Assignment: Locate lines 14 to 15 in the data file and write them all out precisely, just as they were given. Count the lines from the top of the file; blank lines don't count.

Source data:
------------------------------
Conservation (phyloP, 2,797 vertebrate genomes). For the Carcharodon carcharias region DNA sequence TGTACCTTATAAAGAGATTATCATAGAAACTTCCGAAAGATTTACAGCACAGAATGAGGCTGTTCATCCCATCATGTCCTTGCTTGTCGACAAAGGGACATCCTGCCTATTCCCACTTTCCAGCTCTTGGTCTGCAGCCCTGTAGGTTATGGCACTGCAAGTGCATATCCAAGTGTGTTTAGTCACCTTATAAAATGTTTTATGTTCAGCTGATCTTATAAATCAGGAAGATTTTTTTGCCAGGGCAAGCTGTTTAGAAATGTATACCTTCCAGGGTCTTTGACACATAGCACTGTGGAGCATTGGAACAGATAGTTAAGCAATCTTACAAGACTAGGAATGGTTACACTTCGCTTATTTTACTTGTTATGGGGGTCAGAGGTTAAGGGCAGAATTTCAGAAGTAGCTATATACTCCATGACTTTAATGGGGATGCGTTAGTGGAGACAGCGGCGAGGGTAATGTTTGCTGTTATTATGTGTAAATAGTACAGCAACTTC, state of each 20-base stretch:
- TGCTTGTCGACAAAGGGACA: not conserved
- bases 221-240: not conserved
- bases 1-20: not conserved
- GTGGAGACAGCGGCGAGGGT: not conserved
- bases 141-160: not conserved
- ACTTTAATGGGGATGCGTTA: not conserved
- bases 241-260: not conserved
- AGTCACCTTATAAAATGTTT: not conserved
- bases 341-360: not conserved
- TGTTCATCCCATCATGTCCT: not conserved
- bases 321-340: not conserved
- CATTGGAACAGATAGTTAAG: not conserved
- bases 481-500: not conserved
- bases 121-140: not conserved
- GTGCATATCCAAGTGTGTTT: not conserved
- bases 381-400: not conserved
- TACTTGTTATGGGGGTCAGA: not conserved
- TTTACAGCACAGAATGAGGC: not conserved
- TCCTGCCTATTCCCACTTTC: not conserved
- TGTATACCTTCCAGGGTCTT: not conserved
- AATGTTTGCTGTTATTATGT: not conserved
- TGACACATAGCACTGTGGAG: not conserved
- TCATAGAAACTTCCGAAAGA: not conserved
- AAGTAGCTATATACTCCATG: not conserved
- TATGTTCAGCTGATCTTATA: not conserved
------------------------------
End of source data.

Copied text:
- bases 481-500: not conserved
- bases 121-140: not conserved